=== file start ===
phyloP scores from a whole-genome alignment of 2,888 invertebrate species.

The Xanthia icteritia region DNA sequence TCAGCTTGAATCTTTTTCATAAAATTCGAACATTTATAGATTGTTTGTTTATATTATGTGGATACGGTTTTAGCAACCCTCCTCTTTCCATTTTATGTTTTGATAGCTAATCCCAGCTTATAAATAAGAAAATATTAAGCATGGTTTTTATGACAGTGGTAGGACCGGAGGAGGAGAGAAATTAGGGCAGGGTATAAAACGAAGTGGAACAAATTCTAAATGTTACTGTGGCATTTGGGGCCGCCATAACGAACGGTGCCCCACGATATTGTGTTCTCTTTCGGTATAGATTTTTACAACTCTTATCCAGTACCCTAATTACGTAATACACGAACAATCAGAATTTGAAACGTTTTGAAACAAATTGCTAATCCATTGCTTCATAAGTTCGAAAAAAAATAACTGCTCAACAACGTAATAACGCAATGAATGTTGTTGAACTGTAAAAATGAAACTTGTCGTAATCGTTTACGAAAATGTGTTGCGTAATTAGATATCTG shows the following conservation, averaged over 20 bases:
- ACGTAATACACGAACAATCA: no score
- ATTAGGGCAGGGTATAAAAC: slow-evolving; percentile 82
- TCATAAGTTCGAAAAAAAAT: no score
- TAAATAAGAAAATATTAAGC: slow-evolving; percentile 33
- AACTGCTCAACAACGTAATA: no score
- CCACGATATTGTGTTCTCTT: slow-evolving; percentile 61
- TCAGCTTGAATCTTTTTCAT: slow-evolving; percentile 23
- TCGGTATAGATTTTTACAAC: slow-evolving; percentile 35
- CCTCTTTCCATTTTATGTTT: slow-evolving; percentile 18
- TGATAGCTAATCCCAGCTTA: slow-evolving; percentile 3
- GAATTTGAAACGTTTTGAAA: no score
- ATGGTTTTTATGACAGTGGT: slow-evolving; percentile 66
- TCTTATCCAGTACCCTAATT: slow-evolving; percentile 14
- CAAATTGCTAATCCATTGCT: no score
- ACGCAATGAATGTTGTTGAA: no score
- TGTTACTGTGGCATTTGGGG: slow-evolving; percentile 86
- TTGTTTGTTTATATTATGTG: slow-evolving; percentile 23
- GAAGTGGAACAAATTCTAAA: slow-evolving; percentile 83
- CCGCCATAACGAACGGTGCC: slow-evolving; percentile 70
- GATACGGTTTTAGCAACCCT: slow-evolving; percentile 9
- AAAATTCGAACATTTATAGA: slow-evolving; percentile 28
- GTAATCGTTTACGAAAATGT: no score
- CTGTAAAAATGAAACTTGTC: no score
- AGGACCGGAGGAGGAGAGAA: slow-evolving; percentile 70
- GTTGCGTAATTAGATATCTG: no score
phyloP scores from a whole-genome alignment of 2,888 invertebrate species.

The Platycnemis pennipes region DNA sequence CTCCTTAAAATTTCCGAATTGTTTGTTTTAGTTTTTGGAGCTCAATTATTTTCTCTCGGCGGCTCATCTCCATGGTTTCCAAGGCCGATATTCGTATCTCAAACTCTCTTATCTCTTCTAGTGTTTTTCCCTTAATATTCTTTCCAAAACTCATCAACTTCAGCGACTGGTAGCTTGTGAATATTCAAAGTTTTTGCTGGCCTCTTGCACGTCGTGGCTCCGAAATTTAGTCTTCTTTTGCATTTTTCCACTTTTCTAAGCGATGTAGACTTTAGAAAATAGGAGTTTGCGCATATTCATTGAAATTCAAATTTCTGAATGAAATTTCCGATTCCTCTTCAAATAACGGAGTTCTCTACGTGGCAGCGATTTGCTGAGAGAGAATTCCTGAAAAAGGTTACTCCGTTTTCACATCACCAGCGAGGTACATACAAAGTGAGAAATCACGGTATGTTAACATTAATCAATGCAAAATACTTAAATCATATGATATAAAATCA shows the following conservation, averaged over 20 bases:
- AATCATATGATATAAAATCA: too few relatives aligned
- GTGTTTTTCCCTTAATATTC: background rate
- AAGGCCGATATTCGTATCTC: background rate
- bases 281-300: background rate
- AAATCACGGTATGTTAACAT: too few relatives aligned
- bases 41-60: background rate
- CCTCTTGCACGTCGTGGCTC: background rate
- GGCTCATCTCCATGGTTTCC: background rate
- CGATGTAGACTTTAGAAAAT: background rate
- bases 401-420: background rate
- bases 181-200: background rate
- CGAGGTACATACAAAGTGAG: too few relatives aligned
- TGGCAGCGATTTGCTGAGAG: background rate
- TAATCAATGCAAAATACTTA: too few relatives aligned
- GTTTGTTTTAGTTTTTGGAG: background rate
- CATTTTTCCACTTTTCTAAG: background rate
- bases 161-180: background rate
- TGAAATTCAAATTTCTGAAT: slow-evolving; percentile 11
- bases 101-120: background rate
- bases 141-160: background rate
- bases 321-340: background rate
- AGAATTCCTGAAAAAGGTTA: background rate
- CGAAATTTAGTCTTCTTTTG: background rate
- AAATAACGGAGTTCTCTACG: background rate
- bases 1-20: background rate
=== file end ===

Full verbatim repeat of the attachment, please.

phyloP scores from a whole-genome alignment of 2,888 invertebrate species.

The Xanthia icteritia region DNA sequence TCAGCTTGAATCTTTTTCATAAAATTCGAACATTTATAGATTGTTTGTTTATATTATGTGGATACGGTTTTAGCAACCCTCCTCTTTCCATTTTATGTTTTGATAGCTAATCCCAGCTTATAAATAAGAAAATATTAAGCATGGTTTTTATGACAGTGGTAGGACCGGAGGAGGAGAGAAATTAGGGCAGGGTATAAAACGAAGTGGAACAAATTCTAAATGTTACTGTGGCATTTGGGGCCGCCATAACGAACGGTGCCCCACGATATTGTGTTCTCTTTCGGTATAGATTTTTACAACTCTTATCCAGTACCCTAATTACGTAATACACGAACAATCAGAATTTGAAACGTTTTGAAACAAATTGCTAATCCATTGCTTCATAAGTTCGAAAAAAAATAACTGCTCAACAACGTAATAACGCAATGAATGTTGTTGAACTGTAAAAATGAAACTTGTCGTAATCGTTTACGAAAATGTGTTGCGTAATTAGATATCTG shows the following conservation, averaged over 20 bases:
- ACGTAATACACGAACAATCA: no score
- ATTAGGGCAGGGTATAAAAC: slow-evolving; percentile 82
- TCATAAGTTCGAAAAAAAAT: no score
- TAAATAAGAAAATATTAAGC: slow-evolving; percentile 33
- AACTGCTCAACAACGTAATA: no score
- CCACGATATTGTGTTCTCTT: slow-evolving; percentile 61
- TCAGCTTGAATCTTTTTCAT: slow-evolving; percentile 23
- TCGGTATAGATTTTTACAAC: slow-evolving; percentile 35
- CCTCTTTCCATTTTATGTTT: slow-evolving; percentile 18
- TGATAGCTAATCCCAGCTTA: slow-evolving; percentile 3
- GAATTTGAAACGTTTTGAAA: no score
- ATGGTTTTTATGACAGTGGT: slow-evolving; percentile 66
- TCTTATCCAGTACCCTAATT: slow-evolving; percentile 14
- CAAATTGCTAATCCATTGCT: no score
- ACGCAATGAATGTTGTTGAA: no score
- TGTTACTGTGGCATTTGGGG: slow-evolving; percentile 86
- TTGTTTGTTTATATTATGTG: slow-evolving; percentile 23
- GAAGTGGAACAAATTCTAAA: slow-evolving; percentile 83
- CCGCCATAACGAACGGTGCC: slow-evolving; percentile 70
- GATACGGTTTTAGCAACCCT: slow-evolving; percentile 9
- AAAATTCGAACATTTATAGA: slow-evolving; percentile 28
- GTAATCGTTTACGAAAATGT: no score
- CTGTAAAAATGAAACTTGTC: no score
- AGGACCGGAGGAGGAGAGAA: slow-evolving; percentile 70
- GTTGCGTAATTAGATATCTG: no score
phyloP scores from a whole-genome alignment of 2,888 invertebrate species.

The Platycnemis pennipes region DNA sequence CTCCTTAAAATTTCCGAATTGTTTGTTTTAGTTTTTGGAGCTCAATTATTTTCTCTCGGCGGCTCATCTCCATGGTTTCCAAGGCCGATATTCGTATCTCAAACTCTCTTATCTCTTCTAGTGTTTTTCCCTTAATATTCTTTCCAAAACTCATCAACTTCAGCGACTGGTAGCTTGTGAATATTCAAAGTTTTTGCTGGCCTCTTGCACGTCGTGGCTCCGAAATTTAGTCTTCTTTTGCATTTTTCCACTTTTCTAAGCGATGTAGACTTTAGAAAATAGGAGTTTGCGCATATTCATTGAAATTCAAATTTCTGAATGAAATTTCCGATTCCTCTTCAAATAACGGAGTTCTCTACGTGGCAGCGATTTGCTGAGAGAGAATTCCTGAAAAAGGTTACTCCGTTTTCACATCACCAGCGAGGTACATACAAAGTGAGAAATCACGGTATGTTAACATTAATCAATGCAAAATACTTAAATCATATGATATAAAATCA shows the following conservation, averaged over 20 bases:
- AATCATATGATATAAAATCA: too few relatives aligned
- GTGTTTTTCCCTTAATATTC: background rate
- AAGGCCGATATTCGTATCTC: background rate
- bases 281-300: background rate
- AAATCACGGTATGTTAACAT: too few relatives aligned
- bases 41-60: background rate
- CCTCTTGCACGTCGTGGCTC: background rate
- GGCTCATCTCCATGGTTTCC: background rate
- CGATGTAGACTTTAGAAAAT: background rate
- bases 401-420: background rate
- bases 181-200: background rate
- CGAGGTACATACAAAGTGAG: too few relatives aligned
- TGGCAGCGATTTGCTGAGAG: background rate
- TAATCAATGCAAAATACTTA: too few relatives aligned
- GTTTGTTTTAGTTTTTGGAG: background rate
- CATTTTTCCACTTTTCTAAG: background rate
- bases 161-180: background rate
- TGAAATTCAAATTTCTGAAT: slow-evolving; percentile 11
- bases 101-120: background rate
- bases 141-160: background rate
- bases 321-340: background rate
- AGAATTCCTGAAAAAGGTTA: background rate
- CGAAATTTAGTCTTCTTTTG: background rate
- AAATAACGGAGTTCTCTACG: background rate
- bases 1-20: background rate